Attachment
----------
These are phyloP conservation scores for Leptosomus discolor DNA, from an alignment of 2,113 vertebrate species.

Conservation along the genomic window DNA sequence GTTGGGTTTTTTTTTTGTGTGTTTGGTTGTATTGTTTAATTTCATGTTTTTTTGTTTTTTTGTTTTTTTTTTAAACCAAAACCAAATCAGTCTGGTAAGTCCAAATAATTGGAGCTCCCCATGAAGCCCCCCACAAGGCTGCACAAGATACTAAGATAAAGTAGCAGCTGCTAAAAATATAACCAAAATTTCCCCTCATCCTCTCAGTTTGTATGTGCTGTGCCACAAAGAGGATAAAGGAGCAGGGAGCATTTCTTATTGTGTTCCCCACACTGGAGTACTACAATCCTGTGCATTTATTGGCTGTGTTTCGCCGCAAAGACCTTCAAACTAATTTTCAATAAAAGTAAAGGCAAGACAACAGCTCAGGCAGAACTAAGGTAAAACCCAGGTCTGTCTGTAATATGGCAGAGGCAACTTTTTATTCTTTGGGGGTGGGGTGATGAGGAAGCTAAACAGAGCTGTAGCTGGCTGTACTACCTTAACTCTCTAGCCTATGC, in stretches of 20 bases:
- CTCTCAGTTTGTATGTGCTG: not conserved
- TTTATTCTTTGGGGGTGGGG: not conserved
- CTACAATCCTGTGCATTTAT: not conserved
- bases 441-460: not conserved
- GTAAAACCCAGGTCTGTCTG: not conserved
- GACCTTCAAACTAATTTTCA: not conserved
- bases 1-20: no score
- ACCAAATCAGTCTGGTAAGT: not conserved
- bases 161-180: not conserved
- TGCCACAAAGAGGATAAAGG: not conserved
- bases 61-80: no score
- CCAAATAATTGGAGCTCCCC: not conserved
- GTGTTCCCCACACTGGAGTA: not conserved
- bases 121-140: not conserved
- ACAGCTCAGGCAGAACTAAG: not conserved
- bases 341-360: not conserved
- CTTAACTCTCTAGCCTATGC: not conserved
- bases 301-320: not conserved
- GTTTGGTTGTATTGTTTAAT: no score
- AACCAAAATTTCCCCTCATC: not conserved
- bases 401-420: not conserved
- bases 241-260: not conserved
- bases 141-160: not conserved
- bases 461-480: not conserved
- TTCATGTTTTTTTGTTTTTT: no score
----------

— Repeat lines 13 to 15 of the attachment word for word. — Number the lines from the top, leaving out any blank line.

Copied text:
- bases 61-80: no score
- CCAAATAATTGGAGCTCCCC: not conserved
- GTGTTCCCCACACTGGAGTA: not conserved